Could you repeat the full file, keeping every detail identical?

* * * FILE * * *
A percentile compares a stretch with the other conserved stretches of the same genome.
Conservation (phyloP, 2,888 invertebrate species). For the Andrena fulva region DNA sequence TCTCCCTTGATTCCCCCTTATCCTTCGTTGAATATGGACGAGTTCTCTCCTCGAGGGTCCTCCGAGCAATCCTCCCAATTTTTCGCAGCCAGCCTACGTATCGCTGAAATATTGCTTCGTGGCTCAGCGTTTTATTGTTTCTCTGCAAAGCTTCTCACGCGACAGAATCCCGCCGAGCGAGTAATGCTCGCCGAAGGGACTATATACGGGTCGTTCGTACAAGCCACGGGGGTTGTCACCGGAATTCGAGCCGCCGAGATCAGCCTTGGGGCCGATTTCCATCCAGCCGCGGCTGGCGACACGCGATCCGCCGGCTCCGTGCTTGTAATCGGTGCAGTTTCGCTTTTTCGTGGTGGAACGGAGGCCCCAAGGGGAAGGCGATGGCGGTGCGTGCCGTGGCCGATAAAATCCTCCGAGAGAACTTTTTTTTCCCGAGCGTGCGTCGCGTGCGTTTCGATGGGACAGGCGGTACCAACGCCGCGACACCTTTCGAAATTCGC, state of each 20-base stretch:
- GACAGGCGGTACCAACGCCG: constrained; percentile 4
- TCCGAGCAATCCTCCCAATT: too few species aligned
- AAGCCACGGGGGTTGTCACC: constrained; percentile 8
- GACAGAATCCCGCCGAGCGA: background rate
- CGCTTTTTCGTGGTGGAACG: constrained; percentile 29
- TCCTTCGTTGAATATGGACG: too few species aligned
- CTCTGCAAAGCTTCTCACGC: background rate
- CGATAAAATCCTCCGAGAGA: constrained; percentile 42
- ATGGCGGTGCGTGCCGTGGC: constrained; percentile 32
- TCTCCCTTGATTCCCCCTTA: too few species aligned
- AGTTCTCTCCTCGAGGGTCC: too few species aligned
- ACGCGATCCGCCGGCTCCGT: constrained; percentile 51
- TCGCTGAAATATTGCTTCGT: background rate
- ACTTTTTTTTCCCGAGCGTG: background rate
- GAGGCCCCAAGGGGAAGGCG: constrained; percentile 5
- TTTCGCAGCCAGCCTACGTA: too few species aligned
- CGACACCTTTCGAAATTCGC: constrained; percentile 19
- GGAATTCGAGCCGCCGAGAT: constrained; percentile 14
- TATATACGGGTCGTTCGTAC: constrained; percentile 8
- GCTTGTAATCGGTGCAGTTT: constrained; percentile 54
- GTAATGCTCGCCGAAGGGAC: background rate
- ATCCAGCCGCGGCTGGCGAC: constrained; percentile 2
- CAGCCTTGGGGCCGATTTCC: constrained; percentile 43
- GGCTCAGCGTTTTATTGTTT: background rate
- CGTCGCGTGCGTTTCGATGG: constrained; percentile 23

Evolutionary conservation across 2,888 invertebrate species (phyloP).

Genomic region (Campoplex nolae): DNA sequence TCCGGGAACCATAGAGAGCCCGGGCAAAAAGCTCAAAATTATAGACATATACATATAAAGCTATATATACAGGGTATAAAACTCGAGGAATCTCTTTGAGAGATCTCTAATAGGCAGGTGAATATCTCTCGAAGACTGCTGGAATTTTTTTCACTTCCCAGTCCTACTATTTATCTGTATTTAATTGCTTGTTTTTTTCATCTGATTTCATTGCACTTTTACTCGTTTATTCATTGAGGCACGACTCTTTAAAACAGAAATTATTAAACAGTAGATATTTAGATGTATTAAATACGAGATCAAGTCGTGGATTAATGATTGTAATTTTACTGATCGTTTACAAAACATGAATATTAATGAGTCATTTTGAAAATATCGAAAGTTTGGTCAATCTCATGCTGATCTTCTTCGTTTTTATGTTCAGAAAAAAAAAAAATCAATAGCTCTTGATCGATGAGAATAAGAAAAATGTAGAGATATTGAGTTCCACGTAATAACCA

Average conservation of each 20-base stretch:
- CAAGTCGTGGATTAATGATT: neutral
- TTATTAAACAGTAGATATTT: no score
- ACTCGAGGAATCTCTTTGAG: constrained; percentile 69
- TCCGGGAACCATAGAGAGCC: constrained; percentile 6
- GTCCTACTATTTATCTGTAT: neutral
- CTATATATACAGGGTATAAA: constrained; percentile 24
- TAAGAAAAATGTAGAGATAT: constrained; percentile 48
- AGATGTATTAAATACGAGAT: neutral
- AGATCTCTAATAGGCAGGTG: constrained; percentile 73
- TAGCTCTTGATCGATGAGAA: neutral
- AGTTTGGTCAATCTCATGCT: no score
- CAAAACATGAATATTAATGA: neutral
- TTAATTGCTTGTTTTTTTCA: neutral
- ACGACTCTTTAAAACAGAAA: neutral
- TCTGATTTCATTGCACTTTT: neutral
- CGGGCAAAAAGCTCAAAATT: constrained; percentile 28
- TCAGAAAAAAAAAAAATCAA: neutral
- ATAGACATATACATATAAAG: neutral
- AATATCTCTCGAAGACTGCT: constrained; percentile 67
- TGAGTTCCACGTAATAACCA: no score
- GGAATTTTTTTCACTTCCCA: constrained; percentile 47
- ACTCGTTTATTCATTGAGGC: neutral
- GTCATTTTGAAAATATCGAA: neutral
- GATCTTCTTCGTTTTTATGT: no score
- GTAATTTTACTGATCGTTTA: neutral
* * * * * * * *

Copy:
A percentile compares a stretch with the other conserved stretches of the same genome.
Conservation (phyloP, 2,888 invertebrate species). For the Andrena fulva region DNA sequence TCTCCCTTGATTCCCCCTTATCCTTCGTTGAATATGGACGAGTTCTCTCCTCGAGGGTCCTCCGAGCAATCCTCCCAATTTTTCGCAGCCAGCCTACGTATCGCTGAAATATTGCTTCGTGGCTCAGCGTTTTATTGTTTCTCTGCAAAGCTTCTCACGCGACAGAATCCCGCCGAGCGAGTAATGCTCGCCGAAGGGACTATATACGGGTCGTTCGTACAAGCCACGGGGGTTGTCACCGGAATTCGAGCCGCCGAGATCAGCCTTGGGGCCGATTTCCATCCAGCCGCGGCTGGCGACACGCGATCCGCCGGCTCCGTGCTTGTAATCGGTGCAGTTTCGCTTTTTCGTGGTGGAACGGAGGCCCCAAGGGGAAGGCGATGGCGGTGCGTGCCGTGGCCGATAAAATCCTCCGAGAGAACTTTTTTTTCCCGAGCGTGCGTCGCGTGCGTTTCGATGGGACAGGCGGTACCAACGCCGCGACACCTTTCGAAATTCGC, state of each 20-base stretch:
- GACAGGCGGTACCAACGCCG: constrained; percentile 4
- TCCGAGCAATCCTCCCAATT: too few species aligned
- AAGCCACGGGGGTTGTCACC: constrained; percentile 8
- GACAGAATCCCGCCGAGCGA: background rate
- CGCTTTTTCGTGGTGGAACG: constrained; percentile 29
- TCCTTCGTTGAATATGGACG: too few species aligned
- CTCTGCAAAGCTTCTCACGC: background rate
- CGATAAAATCCTCCGAGAGA: constrained; percentile 42
- ATGGCGGTGCGTGCCGTGGC: constrained; percentile 32
- TCTCCCTTGATTCCCCCTTA: too few species aligned
- AGTTCTCTCCTCGAGGGTCC: too few species aligned
- ACGCGATCCGCCGGCTCCGT: constrained; percentile 51
- TCGCTGAAATATTGCTTCGT: background rate
- ACTTTTTTTTCCCGAGCGTG: background rate
- GAGGCCCCAAGGGGAAGGCG: constrained; percentile 5
- TTTCGCAGCCAGCCTACGTA: too few species aligned
- CGACACCTTTCGAAATTCGC: constrained; percentile 19
- GGAATTCGAGCCGCCGAGAT: constrained; percentile 14
- TATATACGGGTCGTTCGTAC: constrained; percentile 8
- GCTTGTAATCGGTGCAGTTT: constrained; percentile 54
- GTAATGCTCGCCGAAGGGAC: background rate
- ATCCAGCCGCGGCTGGCGAC: constrained; percentile 2
- CAGCCTTGGGGCCGATTTCC: constrained; percentile 43
- GGCTCAGCGTTTTATTGTTT: background rate
- CGTCGCGTGCGTTTCGATGG: constrained; percentile 23

Evolutionary conservation across 2,888 invertebrate species (phyloP).

Genomic region (Campoplex nolae): DNA sequence TCCGGGAACCATAGAGAGCCCGGGCAAAAAGCTCAAAATTATAGACATATACATATAAAGCTATATATACAGGGTATAAAACTCGAGGAATCTCTTTGAGAGATCTCTAATAGGCAGGTGAATATCTCTCGAAGACTGCTGGAATTTTTTTCACTTCCCAGTCCTACTATTTATCTGTATTTAATTGCTTGTTTTTTTCATCTGATTTCATTGCACTTTTACTCGTTTATTCATTGAGGCACGACTCTTTAAAACAGAAATTATTAAACAGTAGATATTTAGATGTATTAAATACGAGATCAAGTCGTGGATTAATGATTGTAATTTTACTGATCGTTTACAAAACATGAATATTAATGAGTCATTTTGAAAATATCGAAAGTTTGGTCAATCTCATGCTGATCTTCTTCGTTTTTATGTTCAGAAAAAAAAAAAATCAATAGCTCTTGATCGATGAGAATAAGAAAAATGTAGAGATATTGAGTTCCACGTAATAACCA

Average conservation of each 20-base stretch:
- CAAGTCGTGGATTAATGATT: neutral
- TTATTAAACAGTAGATATTT: no score
- ACTCGAGGAATCTCTTTGAG: constrained; percentile 69
- TCCGGGAACCATAGAGAGCC: constrained; percentile 6
- GTCCTACTATTTATCTGTAT: neutral
- CTATATATACAGGGTATAAA: constrained; percentile 24
- TAAGAAAAATGTAGAGATAT: constrained; percentile 48
- AGATGTATTAAATACGAGAT: neutral
- AGATCTCTAATAGGCAGGTG: constrained; percentile 73
- TAGCTCTTGATCGATGAGAA: neutral
- AGTTTGGTCAATCTCATGCT: no score
- CAAAACATGAATATTAATGA: neutral
- TTAATTGCTTGTTTTTTTCA: neutral
- ACGACTCTTTAAAACAGAAA: neutral
- TCTGATTTCATTGCACTTTT: neutral
- CGGGCAAAAAGCTCAAAATT: constrained; percentile 28
- TCAGAAAAAAAAAAAATCAA: neutral
- ATAGACATATACATATAAAG: neutral
- AATATCTCTCGAAGACTGCT: constrained; percentile 67
- TGAGTTCCACGTAATAACCA: no score
- GGAATTTTTTTCACTTCCCA: constrained; percentile 47
- ACTCGTTTATTCATTGAGGC: neutral
- GTCATTTTGAAAATATCGAA: neutral
- GATCTTCTTCGTTTTTATGT: no score
- GTAATTTTACTGATCGTTTA: neutral